Kootenai River in NW Montana, near Canadian Border

Kootenai River in NW Montana, near Canadian Border
photo by Gene Tunick of Eureka, Montana

Wednesday, August 24, 2011

Tip O'Day for Authors #140

Guest blogger Al Lamanda has quick tips on getting published.

Your book is done. You’ve spent many months, possible years writing and polishing your manuscript and it’s finally complete. Now what? What good is your book without readers, so the obvious next step is to publish your work. Not even ten years ago, your only choice was traditional publishing. Today you have EBooks to consider as a second choice, but before you try the EBook route, you want to give traditional publishing your best shot.

To do that, you have to capture the attention of someone who loves your book. Someone has to read your words and say, “Wow.” But, who? The quickest and most effective way to a traditional publisher is through an agent. After all, that is what agents do, open doors for you to a publisher. To capture the attention of an agent, you must write the perfect Query Letter. Less than one page, to the point, a short bio if you have one, it has to capture the agent’s attention because they receive hundreds of query letters in any given week. Yours must stand out or it gets deleted. For some examples of query letters see the links I’ve included below.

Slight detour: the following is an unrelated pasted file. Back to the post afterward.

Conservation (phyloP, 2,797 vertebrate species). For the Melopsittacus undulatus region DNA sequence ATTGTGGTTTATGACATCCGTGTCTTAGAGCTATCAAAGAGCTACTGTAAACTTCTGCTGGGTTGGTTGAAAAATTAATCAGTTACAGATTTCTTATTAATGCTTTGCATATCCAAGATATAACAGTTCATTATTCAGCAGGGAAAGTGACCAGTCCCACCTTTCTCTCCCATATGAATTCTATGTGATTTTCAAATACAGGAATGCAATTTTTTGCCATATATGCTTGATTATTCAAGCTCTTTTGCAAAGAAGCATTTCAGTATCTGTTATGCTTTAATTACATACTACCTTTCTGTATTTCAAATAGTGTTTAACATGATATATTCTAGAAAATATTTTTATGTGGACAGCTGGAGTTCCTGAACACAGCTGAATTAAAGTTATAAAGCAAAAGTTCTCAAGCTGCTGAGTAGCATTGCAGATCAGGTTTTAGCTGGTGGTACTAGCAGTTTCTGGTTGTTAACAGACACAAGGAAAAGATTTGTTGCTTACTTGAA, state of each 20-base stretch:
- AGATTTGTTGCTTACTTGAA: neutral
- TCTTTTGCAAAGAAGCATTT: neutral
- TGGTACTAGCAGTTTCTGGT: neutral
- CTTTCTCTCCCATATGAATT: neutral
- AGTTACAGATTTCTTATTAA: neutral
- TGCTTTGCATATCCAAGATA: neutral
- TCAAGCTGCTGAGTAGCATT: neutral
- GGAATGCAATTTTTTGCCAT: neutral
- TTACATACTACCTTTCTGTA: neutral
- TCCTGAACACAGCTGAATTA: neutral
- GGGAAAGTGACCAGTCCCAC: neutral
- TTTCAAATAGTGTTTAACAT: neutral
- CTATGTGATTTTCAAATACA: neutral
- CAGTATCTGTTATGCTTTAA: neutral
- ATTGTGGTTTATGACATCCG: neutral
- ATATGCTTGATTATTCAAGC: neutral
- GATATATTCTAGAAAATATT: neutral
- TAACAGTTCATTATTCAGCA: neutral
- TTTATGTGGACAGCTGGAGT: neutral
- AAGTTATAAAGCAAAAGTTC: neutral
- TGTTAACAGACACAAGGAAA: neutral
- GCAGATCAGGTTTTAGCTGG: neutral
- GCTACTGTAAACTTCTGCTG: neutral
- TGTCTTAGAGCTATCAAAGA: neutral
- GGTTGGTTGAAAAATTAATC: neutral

Once you’ve written the perfect query letter, you now must send it out to agents. Do not make the rookie mistake I did and blanket agents with your query. That is a waste of time, theirs and yours. Here’s why. Agents generally read queries about books they are interested in and want to represent. Most will tell you upfront what they like and will represent, so why bother sending your mystery/action query to an agent looking for historical romance. Find the agents interested in your genre and query them. For a list of agents see the links I’ve included below.

What now? Well, be prepared for an agent to request a synopsis of your book, along with three or more chapters. Some will ask for the entire manuscript, but three is the general rule. A synopsis is a difficult thing to write. You must put into six to ten pages your entire 75,000 word plus novel, and do it in such a way that the agent is sold on you and will want to sell your book to the highest bidder. Check the links I’ve included for samples of Synopsis’s. Write yours, then rewrite it and polish it to perfection before sending it out.

There are no guarantees in the publishing world, but being prepared and professional does give you an edge. I hope these tips carry you forward, and good luck to you all.

Links to check out:
Predators & Editors

Al Lamanda is the author of the mystery/action novels Dunston Falls, Walking Homeless, Running Homeless and Sunset (2012 release date.)

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